Mercer and Judy Garland had an off and on again relationship for many years and he claimed she was his inspiration for more than one song. He once said that the song the most reflected his feelings for her was I Remember You.
March 6 is National Crown Roast of Pork Day. Apparently it is the butt of many jokes here on the internet.
In which an old fart moans about those youngsters today.
A recent posting on the CBC addressed the number of singers who seem to be developing vocal problems these days – Adele, Celine Dion, Michael Bublé et al. It went on at length about the trials of touring, two shows a day, and audience expectations based on recordings. Looking at that list I saw nothing that singers have not had to deal with in the past. One thing that was not mentioned was sound engineering that gives the balance of sound to the instruments. Nor the David Foster inspired arrangements that required a singer to start forte and end at fortississimo. It’s a bit like bad sex – if you start with a climax where the hell do you go from there?
And something I’ve noticed in musicals recently: despite the presence of those wireless mini-mics that are taped to widow’s peaks and ear lobes often the lyrics are unintelligible. Last year we saw a production of The Threepenny Opera at the National Theatre in London in a specially commissioned translation. They should have avoided the expense for all that could be understood of the lyrics even with the body mics. Only one of the performers who was intelligible – not a good thing in Brecht-Weill.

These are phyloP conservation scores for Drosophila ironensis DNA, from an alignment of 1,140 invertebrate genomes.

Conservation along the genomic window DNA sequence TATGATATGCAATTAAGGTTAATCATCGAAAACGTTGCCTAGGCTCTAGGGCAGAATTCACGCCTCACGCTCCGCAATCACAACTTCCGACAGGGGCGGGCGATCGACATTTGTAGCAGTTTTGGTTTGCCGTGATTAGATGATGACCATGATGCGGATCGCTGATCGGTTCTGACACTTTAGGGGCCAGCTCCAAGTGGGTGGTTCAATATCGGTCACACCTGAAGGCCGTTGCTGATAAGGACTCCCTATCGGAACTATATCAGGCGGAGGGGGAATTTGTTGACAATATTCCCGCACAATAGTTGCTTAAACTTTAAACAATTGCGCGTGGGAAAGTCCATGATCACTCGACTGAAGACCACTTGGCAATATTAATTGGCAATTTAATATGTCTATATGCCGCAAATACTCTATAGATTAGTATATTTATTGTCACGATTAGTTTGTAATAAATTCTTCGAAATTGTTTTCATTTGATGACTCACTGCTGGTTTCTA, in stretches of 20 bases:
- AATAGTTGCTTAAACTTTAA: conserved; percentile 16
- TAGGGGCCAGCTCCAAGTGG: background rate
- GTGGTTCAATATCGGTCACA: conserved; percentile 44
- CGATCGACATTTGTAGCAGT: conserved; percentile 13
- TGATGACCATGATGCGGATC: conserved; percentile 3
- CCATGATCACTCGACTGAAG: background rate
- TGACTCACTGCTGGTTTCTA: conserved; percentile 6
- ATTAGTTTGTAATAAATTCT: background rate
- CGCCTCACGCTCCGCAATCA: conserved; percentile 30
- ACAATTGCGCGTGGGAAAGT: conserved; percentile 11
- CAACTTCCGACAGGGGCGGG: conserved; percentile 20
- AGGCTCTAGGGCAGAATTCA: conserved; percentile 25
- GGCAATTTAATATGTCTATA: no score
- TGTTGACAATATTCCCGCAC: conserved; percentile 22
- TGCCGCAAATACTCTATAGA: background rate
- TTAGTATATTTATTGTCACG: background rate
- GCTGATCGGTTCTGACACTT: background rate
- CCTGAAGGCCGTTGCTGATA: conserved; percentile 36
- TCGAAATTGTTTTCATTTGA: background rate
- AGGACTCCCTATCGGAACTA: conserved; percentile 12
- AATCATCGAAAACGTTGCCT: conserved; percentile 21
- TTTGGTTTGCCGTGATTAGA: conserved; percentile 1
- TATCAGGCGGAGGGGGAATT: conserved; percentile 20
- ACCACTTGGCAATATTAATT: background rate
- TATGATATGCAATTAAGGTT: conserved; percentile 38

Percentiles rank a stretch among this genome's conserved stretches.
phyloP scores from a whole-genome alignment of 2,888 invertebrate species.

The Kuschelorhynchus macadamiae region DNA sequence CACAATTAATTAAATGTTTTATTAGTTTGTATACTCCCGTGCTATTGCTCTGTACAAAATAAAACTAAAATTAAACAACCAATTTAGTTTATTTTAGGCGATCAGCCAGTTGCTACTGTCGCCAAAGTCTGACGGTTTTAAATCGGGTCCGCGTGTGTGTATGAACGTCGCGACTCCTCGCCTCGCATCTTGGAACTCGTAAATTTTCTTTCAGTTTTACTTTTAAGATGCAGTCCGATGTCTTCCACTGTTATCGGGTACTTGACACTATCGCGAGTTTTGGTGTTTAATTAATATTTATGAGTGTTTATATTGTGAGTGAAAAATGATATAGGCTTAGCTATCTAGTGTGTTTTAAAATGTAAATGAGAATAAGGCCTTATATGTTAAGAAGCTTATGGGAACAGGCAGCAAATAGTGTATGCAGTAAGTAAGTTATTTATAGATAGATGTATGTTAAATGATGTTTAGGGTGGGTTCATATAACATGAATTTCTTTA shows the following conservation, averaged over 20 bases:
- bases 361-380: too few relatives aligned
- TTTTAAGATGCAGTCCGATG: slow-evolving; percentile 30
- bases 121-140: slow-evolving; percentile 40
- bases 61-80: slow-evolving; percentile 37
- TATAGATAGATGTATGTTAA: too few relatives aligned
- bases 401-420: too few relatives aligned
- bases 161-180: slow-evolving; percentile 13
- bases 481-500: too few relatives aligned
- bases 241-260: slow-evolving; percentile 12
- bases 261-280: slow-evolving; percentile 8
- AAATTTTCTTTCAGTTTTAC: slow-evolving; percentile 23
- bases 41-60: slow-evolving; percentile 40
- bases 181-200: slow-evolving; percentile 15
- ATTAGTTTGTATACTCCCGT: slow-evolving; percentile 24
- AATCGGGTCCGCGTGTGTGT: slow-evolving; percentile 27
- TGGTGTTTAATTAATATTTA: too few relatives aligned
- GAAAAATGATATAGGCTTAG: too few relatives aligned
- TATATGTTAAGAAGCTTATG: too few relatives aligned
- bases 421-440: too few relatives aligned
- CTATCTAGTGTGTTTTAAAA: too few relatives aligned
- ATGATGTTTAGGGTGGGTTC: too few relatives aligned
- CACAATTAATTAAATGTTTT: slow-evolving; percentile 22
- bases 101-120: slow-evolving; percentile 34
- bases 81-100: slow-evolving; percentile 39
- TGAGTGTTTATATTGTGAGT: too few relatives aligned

Now lest you think I am being an old curmudgeon – well fine I am but .. – I have two videos of singers who have the technique to sell a song without resorting to shouting to indicate emotion, who make every word count, and who were able to withstand the touring, do two or three shows a night, and meet their audiences expectations.
And here’s Mel Tormé showing how to set a mood and deliver a song without destroying your vocal cords. And just for the fun of it as a coda June Christy chirping, Mel drumming and Nat King Cole jamming.
It was surprised and sad to read in the article that Sophie Milman, a singer I have admired since hearing her back in 2015, has developed trouble. But she admits that she hasn’t learned how to husband and manage her voice. It would seem to be a skill set that is lacking in vocal training today.
Okay there’s a bit of a theme here but we can partly blame EvilGnome for that. I mentioned that gardenias reminded me of Billie Holliday and suggested I might post something by Lady Day. He countered with Etta James singing the title song from Fritz Lang’s 1953 film noir The Blue Gardenia.
I couldn’t find the dynamic Miss James doing this Nelson Riddle composition but did come across this clip from the movie – guess we’ll just have to settle for Nat King Cole doing the film’s title song.
The actress playing the blind flower seller is Celia Lovsky – former wife and life-long friend of Peter Lorre – and after their divorce a well-known character actress in her own right. Trekies remember her from her appearance on the first Star Trek series.
Telling the stories of the history of the port of Charlottetown and the marine heritage of Northumberland Strait on Canada's East Coast. Winner of the Heritage Award from the PEI Museum and Heritage Foundation and a Heritage Preservation Award from the City of Charlottetown